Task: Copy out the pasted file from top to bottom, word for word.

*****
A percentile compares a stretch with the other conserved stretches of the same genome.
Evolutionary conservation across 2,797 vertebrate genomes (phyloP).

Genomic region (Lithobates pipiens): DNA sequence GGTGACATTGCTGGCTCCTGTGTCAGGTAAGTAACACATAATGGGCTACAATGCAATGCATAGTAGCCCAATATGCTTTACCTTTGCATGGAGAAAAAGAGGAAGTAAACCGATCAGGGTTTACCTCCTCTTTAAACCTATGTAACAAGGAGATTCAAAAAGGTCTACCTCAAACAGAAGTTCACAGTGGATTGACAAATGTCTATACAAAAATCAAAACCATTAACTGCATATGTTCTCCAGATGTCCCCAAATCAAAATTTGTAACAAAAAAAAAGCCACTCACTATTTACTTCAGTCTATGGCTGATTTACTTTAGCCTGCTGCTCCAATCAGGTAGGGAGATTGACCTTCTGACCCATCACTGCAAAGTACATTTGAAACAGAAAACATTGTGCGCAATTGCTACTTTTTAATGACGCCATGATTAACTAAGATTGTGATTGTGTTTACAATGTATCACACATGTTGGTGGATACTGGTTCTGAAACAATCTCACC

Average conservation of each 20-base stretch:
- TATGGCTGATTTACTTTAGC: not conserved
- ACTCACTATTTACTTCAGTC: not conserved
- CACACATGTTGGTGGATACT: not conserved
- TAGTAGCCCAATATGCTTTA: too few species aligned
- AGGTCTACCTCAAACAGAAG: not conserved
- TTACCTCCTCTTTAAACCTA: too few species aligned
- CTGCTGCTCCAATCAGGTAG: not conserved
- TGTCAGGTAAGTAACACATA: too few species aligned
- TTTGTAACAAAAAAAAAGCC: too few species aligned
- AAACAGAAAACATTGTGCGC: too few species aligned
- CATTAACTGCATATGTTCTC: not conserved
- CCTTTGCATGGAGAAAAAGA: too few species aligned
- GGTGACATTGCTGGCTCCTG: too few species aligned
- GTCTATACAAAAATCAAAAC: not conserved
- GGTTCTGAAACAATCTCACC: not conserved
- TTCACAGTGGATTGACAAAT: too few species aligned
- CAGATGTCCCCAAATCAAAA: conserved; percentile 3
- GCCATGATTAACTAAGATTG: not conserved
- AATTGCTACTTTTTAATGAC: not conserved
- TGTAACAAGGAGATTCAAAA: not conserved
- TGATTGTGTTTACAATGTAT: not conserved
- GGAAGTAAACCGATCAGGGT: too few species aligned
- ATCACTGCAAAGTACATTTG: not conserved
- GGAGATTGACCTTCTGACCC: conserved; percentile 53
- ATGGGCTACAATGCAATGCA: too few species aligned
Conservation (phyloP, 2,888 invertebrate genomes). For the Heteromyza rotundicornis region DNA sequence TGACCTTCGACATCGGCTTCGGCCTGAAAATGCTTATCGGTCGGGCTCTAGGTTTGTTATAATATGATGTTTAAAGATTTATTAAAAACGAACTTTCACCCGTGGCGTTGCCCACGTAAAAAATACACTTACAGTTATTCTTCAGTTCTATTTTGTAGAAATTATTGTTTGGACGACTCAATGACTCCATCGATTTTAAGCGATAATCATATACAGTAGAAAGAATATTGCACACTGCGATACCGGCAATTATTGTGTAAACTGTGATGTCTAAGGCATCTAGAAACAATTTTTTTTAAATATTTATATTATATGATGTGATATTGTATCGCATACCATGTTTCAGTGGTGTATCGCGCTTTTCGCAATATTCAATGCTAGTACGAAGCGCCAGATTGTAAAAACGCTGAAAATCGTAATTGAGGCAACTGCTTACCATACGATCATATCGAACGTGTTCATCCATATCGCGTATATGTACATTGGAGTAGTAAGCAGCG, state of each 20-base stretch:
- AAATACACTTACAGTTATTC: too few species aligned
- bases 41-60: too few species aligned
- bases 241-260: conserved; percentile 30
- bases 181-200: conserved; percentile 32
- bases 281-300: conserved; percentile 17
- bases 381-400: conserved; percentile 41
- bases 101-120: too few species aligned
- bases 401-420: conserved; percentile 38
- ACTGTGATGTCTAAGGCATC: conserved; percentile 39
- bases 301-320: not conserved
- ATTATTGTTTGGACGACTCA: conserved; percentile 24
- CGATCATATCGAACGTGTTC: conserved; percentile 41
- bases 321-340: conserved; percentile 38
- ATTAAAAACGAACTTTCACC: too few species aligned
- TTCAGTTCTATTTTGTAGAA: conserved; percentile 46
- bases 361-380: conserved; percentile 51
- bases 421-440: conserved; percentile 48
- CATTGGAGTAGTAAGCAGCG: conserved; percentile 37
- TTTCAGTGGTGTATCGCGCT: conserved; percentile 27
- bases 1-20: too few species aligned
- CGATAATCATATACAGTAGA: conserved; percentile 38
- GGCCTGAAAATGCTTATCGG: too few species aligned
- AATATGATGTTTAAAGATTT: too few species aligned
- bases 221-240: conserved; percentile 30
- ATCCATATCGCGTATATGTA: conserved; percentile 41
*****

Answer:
A percentile compares a stretch with the other conserved stretches of the same genome.
Evolutionary conservation across 2,797 vertebrate genomes (phyloP).

Genomic region (Lithobates pipiens): DNA sequence GGTGACATTGCTGGCTCCTGTGTCAGGTAAGTAACACATAATGGGCTACAATGCAATGCATAGTAGCCCAATATGCTTTACCTTTGCATGGAGAAAAAGAGGAAGTAAACCGATCAGGGTTTACCTCCTCTTTAAACCTATGTAACAAGGAGATTCAAAAAGGTCTACCTCAAACAGAAGTTCACAGTGGATTGACAAATGTCTATACAAAAATCAAAACCATTAACTGCATATGTTCTCCAGATGTCCCCAAATCAAAATTTGTAACAAAAAAAAAGCCACTCACTATTTACTTCAGTCTATGGCTGATTTACTTTAGCCTGCTGCTCCAATCAGGTAGGGAGATTGACCTTCTGACCCATCACTGCAAAGTACATTTGAAACAGAAAACATTGTGCGCAATTGCTACTTTTTAATGACGCCATGATTAACTAAGATTGTGATTGTGTTTACAATGTATCACACATGTTGGTGGATACTGGTTCTGAAACAATCTCACC

Average conservation of each 20-base stretch:
- TATGGCTGATTTACTTTAGC: not conserved
- ACTCACTATTTACTTCAGTC: not conserved
- CACACATGTTGGTGGATACT: not conserved
- TAGTAGCCCAATATGCTTTA: too few species aligned
- AGGTCTACCTCAAACAGAAG: not conserved
- TTACCTCCTCTTTAAACCTA: too few species aligned
- CTGCTGCTCCAATCAGGTAG: not conserved
- TGTCAGGTAAGTAACACATA: too few species aligned
- TTTGTAACAAAAAAAAAGCC: too few species aligned
- AAACAGAAAACATTGTGCGC: too few species aligned
- CATTAACTGCATATGTTCTC: not conserved
- CCTTTGCATGGAGAAAAAGA: too few species aligned
- GGTGACATTGCTGGCTCCTG: too few species aligned
- GTCTATACAAAAATCAAAAC: not conserved
- GGTTCTGAAACAATCTCACC: not conserved
- TTCACAGTGGATTGACAAAT: too few species aligned
- CAGATGTCCCCAAATCAAAA: conserved; percentile 3
- GCCATGATTAACTAAGATTG: not conserved
- AATTGCTACTTTTTAATGAC: not conserved
- TGTAACAAGGAGATTCAAAA: not conserved
- TGATTGTGTTTACAATGTAT: not conserved
- GGAAGTAAACCGATCAGGGT: too few species aligned
- ATCACTGCAAAGTACATTTG: not conserved
- GGAGATTGACCTTCTGACCC: conserved; percentile 53
- ATGGGCTACAATGCAATGCA: too few species aligned
Conservation (phyloP, 2,888 invertebrate genomes). For the Heteromyza rotundicornis region DNA sequence TGACCTTCGACATCGGCTTCGGCCTGAAAATGCTTATCGGTCGGGCTCTAGGTTTGTTATAATATGATGTTTAAAGATTTATTAAAAACGAACTTTCACCCGTGGCGTTGCCCACGTAAAAAATACACTTACAGTTATTCTTCAGTTCTATTTTGTAGAAATTATTGTTTGGACGACTCAATGACTCCATCGATTTTAAGCGATAATCATATACAGTAGAAAGAATATTGCACACTGCGATACCGGCAATTATTGTGTAAACTGTGATGTCTAAGGCATCTAGAAACAATTTTTTTTAAATATTTATATTATATGATGTGATATTGTATCGCATACCATGTTTCAGTGGTGTATCGCGCTTTTCGCAATATTCAATGCTAGTACGAAGCGCCAGATTGTAAAAACGCTGAAAATCGTAATTGAGGCAACTGCTTACCATACGATCATATCGAACGTGTTCATCCATATCGCGTATATGTACATTGGAGTAGTAAGCAGCG, state of each 20-base stretch:
- AAATACACTTACAGTTATTC: too few species aligned
- bases 41-60: too few species aligned
- bases 241-260: conserved; percentile 30
- bases 181-200: conserved; percentile 32
- bases 281-300: conserved; percentile 17
- bases 381-400: conserved; percentile 41
- bases 101-120: too few species aligned
- bases 401-420: conserved; percentile 38
- ACTGTGATGTCTAAGGCATC: conserved; percentile 39
- bases 301-320: not conserved
- ATTATTGTTTGGACGACTCA: conserved; percentile 24
- CGATCATATCGAACGTGTTC: conserved; percentile 41
- bases 321-340: conserved; percentile 38
- ATTAAAAACGAACTTTCACC: too few species aligned
- TTCAGTTCTATTTTGTAGAA: conserved; percentile 46
- bases 361-380: conserved; percentile 51
- bases 421-440: conserved; percentile 48
- CATTGGAGTAGTAAGCAGCG: conserved; percentile 37
- TTTCAGTGGTGTATCGCGCT: conserved; percentile 27
- bases 1-20: too few species aligned
- CGATAATCATATACAGTAGA: conserved; percentile 38
- GGCCTGAAAATGCTTATCGG: too few species aligned
- AATATGATGTTTAAAGATTT: too few species aligned
- bases 221-240: conserved; percentile 30
- ATCCATATCGCGTATATGTA: conserved; percentile 41